Following a comprehensive audit of competing organizations within the sector, we understood the importance of achieving visual differentiation and maintaining the brand's focus on global development. We researched textile print techniques from the countries and regions where Cuso partners with local project teams to produce a suite of relevant, vibrant textile patterns for use across multiple media platforms. The selected patterns were shared with our client team so they could become familiar with the look. 



Different textile patterns were used for advertising assets relating to projects within specific geographical regions to help differentiate the opportunities offered by Cuso. For the master brand assets relating to Cuso International in the broader sense, we developed a design that brought all of the individual assets together. 


Sketching and adapting a pattern based on the core colour palette and organizational logo, our graphic design lead created a vector pattern that reflected traditional block printing techniques for textiles. The pattern works as a mosaic print and as a kaleidoscope in digital environments, reflecting Cuso International’s evolving global partnerships.


Research had shown market confusion among potential volunteers due to the overuse of ‘global development imagery’. This insight informed the core tactical design strategy.


Our visual approach was to avoid the overplayed imagery of westerners working in diverse geographies among local citizens, choosing instead to incorporate textures and patterns drawn from familiar cultural textiles to establish a stronger sense of place. The patterns fill the word forms, creating strong visual impact through colour and contrast. The strategy was to deliver a simple, stand out message and eliminate the heavy content from frontline visual assets, drawing potential volunteers to the website to take a self-guided tour of the deep content based on their unique backgrounds and interests.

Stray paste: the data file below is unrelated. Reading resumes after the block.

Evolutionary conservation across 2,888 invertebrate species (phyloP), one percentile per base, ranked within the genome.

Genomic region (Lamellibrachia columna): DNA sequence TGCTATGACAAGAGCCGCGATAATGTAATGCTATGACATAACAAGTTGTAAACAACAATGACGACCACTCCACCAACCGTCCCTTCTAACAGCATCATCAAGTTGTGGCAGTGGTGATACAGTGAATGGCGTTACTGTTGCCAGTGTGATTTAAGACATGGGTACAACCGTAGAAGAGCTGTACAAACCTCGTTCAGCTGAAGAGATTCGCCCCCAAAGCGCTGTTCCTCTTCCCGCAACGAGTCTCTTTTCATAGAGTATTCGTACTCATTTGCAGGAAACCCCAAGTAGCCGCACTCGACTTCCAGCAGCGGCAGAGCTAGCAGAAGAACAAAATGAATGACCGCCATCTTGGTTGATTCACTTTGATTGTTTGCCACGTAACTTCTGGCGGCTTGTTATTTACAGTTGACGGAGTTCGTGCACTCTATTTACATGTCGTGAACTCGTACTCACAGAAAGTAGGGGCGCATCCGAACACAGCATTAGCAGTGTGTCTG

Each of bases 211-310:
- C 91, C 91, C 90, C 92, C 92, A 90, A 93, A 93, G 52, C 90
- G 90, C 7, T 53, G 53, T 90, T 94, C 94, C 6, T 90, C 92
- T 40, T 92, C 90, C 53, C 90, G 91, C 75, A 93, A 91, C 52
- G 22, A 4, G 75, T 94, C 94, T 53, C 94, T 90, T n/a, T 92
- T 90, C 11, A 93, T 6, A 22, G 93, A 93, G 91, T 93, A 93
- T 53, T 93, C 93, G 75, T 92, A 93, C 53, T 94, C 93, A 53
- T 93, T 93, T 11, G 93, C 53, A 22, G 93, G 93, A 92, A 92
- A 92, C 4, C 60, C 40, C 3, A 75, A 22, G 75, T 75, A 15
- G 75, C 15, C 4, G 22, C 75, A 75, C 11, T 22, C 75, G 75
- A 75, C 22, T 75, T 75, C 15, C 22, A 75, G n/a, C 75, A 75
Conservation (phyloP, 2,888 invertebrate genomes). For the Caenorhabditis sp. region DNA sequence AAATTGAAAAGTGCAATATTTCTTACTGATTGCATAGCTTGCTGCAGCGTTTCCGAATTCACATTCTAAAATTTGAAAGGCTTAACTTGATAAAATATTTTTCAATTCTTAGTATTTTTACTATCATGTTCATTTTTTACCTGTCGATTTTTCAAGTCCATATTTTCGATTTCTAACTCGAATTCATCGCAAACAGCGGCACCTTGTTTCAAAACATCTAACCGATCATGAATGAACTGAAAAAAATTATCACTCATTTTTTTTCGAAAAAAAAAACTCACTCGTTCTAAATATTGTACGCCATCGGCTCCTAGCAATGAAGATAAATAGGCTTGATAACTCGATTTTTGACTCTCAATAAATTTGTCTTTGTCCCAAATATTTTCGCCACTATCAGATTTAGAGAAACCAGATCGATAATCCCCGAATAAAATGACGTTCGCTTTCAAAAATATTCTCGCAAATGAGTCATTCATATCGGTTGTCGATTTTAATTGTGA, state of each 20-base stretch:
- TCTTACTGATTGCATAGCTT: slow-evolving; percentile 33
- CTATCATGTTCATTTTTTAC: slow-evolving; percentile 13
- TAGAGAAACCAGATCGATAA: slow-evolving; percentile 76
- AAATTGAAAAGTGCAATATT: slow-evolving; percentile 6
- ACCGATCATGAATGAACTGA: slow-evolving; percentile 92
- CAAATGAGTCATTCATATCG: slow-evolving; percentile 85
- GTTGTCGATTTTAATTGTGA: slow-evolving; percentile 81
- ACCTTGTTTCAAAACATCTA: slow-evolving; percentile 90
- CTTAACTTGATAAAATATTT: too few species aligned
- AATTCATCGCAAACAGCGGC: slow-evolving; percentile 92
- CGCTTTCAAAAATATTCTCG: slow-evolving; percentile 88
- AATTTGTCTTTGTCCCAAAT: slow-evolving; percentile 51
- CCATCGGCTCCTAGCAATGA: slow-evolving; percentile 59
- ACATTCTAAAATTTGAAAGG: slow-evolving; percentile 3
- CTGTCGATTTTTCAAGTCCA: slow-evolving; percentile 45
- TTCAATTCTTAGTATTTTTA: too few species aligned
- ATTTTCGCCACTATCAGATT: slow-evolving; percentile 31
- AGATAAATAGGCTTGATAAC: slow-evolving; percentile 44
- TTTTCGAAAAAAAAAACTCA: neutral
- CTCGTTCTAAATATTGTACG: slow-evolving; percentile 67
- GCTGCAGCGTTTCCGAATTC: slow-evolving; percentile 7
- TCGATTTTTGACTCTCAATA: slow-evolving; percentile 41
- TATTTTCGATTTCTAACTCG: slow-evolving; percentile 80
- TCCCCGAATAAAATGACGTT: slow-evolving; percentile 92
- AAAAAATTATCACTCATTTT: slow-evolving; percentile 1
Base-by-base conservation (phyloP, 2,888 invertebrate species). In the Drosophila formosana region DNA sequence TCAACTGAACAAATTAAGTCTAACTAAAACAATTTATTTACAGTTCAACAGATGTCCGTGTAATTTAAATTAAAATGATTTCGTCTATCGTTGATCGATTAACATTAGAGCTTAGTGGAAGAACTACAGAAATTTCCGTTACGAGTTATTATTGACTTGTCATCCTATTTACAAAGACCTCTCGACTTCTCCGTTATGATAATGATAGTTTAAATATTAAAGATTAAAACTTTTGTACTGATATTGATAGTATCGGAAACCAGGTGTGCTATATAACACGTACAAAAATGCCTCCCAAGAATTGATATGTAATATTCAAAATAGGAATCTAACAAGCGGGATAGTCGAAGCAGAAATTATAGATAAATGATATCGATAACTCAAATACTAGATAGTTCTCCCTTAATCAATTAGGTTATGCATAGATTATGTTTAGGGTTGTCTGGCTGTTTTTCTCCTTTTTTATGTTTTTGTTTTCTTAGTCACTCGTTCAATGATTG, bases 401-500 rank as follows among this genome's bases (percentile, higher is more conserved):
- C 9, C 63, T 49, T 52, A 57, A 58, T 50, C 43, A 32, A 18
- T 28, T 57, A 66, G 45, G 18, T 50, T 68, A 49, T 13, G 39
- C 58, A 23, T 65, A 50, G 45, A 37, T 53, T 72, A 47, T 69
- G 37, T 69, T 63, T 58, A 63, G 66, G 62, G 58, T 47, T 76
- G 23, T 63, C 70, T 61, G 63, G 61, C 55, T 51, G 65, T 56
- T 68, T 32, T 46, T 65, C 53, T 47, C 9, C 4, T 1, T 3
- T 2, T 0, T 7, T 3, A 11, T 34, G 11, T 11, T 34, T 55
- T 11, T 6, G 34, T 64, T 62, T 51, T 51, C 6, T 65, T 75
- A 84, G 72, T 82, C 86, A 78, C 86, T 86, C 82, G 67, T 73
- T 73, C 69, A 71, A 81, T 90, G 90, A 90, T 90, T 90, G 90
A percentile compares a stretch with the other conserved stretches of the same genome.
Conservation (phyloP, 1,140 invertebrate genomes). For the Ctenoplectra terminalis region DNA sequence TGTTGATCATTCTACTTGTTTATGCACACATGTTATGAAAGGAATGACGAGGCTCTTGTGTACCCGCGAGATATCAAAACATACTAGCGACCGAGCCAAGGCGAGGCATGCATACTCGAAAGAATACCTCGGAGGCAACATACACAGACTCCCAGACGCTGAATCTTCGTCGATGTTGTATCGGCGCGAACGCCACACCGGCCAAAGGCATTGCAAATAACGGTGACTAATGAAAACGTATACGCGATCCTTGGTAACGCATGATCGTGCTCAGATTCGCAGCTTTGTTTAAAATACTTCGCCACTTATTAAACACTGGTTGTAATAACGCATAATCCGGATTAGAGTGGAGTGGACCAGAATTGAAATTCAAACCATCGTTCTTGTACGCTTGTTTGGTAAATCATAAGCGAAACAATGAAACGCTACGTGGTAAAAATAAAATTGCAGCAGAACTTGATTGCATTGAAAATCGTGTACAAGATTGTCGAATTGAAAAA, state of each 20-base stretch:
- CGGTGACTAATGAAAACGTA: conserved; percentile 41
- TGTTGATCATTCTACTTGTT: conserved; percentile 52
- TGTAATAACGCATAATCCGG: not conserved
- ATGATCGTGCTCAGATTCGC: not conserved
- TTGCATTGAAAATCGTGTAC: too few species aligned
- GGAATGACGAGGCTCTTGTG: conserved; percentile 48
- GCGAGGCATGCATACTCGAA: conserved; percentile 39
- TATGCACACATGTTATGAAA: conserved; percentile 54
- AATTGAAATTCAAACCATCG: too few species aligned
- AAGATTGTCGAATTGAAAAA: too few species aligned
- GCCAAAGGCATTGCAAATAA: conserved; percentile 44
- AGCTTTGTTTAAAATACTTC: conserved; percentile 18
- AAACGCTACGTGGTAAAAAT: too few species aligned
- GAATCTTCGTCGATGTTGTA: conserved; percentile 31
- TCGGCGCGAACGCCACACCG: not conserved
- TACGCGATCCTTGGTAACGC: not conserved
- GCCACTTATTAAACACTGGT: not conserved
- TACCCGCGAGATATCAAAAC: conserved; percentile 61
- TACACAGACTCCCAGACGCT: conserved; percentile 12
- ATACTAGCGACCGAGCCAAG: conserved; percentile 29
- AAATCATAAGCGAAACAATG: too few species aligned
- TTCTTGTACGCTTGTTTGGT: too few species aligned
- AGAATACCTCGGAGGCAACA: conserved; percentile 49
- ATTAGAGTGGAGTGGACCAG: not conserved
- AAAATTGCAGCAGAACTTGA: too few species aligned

The roll-out strategy involves reaching out through both targeted and broad North American media outlets, customizing content based on the specific audiences we are trying to reach. We also developed a Returned Volunteer Kit, designed to provide volunteers with collateral to help promote the organization and their experience across their professional and personal networks. 




Success for this project is measured via the attainment of specific recruitment benchmarks, under tight timelines. Last year, Cuso sought a blended cohort of 120 volunteers of diverse professional background and language to match distinct volunteer opportunities around the world. The ratio for success is roughly 10 to one, or 10 recruits to successfully find and choose one volunteer. The secondary goal is to grow a community of future volunteers around the organization to build a pipeline and ease the pressure of the annual volunteer drive.

Last year’s recruit exceeded targets, and due to the mix to positioning and direct campaign assets and events, continues to feed the pipeline for this year’s volunteer group of 80 people, differentiated by a strong focus on Spanish-language volunteer recruitment.